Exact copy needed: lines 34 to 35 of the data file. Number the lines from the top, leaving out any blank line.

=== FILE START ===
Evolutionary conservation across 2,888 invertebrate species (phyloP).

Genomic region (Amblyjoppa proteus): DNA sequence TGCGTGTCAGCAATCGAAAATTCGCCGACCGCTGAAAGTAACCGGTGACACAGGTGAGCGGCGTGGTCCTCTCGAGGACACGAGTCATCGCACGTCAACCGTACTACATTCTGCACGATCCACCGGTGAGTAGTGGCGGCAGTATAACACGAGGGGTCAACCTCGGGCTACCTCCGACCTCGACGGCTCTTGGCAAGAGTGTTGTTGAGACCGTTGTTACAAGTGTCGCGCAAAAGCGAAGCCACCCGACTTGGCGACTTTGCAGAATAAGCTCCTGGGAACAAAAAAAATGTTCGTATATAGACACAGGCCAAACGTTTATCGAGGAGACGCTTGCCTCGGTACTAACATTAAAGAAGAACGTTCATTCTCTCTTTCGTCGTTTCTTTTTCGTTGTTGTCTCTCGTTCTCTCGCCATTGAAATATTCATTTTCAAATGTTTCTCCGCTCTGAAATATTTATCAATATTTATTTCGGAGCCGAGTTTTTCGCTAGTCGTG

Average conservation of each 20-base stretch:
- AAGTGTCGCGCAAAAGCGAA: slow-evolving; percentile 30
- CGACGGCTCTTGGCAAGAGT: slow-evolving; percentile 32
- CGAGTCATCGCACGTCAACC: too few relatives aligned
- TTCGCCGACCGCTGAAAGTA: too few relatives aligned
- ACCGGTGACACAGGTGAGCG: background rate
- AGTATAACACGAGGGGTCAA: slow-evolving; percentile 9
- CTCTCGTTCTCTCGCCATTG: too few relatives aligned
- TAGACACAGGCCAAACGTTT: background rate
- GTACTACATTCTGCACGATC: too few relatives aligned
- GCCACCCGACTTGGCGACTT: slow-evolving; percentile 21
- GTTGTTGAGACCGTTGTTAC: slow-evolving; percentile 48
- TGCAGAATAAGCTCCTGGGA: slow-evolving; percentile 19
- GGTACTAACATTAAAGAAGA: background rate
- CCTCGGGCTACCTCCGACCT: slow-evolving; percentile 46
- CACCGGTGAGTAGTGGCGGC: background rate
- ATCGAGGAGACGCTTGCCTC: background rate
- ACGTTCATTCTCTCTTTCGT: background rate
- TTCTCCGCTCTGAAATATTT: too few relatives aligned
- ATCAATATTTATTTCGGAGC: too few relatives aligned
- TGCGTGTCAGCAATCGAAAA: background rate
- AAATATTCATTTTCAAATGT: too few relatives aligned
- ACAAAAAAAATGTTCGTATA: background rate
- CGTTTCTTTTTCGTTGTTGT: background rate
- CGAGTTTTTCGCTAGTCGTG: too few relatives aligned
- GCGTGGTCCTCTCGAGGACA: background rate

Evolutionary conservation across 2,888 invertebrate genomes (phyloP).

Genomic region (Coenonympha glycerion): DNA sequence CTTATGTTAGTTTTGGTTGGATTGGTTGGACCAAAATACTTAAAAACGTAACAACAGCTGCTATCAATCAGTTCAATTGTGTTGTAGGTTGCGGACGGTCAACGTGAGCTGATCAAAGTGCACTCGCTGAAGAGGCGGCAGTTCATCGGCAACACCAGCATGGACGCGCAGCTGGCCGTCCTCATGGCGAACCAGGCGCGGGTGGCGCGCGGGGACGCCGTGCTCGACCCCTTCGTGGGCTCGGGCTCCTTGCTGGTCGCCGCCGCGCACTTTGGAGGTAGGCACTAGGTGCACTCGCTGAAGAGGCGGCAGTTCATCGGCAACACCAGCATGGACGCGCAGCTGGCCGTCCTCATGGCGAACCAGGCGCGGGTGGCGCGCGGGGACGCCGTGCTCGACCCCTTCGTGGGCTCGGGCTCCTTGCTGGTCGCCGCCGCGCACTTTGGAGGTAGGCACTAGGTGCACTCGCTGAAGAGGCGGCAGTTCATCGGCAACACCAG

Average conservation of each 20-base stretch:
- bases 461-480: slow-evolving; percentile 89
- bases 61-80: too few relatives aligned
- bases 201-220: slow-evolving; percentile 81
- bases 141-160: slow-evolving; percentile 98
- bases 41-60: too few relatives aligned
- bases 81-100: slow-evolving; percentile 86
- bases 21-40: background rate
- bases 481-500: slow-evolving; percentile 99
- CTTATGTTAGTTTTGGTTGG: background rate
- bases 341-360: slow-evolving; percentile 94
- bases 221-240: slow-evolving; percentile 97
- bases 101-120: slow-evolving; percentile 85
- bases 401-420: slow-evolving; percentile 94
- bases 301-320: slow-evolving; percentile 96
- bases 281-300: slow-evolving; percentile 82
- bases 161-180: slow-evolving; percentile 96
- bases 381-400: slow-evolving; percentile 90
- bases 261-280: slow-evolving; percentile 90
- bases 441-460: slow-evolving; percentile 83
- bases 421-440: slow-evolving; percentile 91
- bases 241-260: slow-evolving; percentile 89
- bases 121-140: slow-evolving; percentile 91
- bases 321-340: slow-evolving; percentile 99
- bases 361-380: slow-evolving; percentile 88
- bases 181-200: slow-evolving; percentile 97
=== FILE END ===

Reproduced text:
- bases 201-220: slow-evolving; percentile 81
- bases 141-160: slow-evolving; percentile 98